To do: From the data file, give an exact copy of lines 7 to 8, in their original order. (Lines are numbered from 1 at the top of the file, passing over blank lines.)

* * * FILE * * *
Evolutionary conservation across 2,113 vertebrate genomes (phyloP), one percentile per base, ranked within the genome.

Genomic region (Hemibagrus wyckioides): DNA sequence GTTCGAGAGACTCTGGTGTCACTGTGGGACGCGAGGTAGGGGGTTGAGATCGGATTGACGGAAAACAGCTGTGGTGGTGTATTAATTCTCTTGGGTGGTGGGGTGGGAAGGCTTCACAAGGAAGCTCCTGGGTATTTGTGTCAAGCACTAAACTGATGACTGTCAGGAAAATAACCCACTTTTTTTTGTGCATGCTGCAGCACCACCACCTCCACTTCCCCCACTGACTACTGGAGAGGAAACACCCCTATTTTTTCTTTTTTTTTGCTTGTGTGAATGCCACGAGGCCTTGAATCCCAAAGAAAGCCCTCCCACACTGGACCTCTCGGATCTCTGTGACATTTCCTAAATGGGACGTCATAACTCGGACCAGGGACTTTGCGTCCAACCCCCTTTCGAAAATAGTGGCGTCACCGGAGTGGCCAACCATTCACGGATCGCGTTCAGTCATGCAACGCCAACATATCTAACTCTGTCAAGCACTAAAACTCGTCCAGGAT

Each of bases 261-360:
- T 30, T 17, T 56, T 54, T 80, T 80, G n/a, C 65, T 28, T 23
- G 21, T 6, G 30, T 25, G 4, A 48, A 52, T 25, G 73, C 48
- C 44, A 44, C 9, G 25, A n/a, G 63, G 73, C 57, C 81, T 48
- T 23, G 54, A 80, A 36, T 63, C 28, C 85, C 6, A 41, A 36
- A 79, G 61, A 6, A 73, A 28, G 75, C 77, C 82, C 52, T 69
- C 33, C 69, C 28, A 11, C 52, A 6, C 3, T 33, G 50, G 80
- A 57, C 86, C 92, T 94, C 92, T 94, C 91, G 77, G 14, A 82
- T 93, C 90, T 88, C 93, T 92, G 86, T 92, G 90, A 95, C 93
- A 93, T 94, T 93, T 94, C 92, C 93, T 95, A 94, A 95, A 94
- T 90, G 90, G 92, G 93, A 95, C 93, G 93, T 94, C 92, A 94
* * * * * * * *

- T 23, G 54, A 80, A 36, T 63, C 28, C 85, C 6, A 41, A 36
- A 79, G 61, A 6, A 73, A 28, G 75, C 77, C 82, C 52, T 69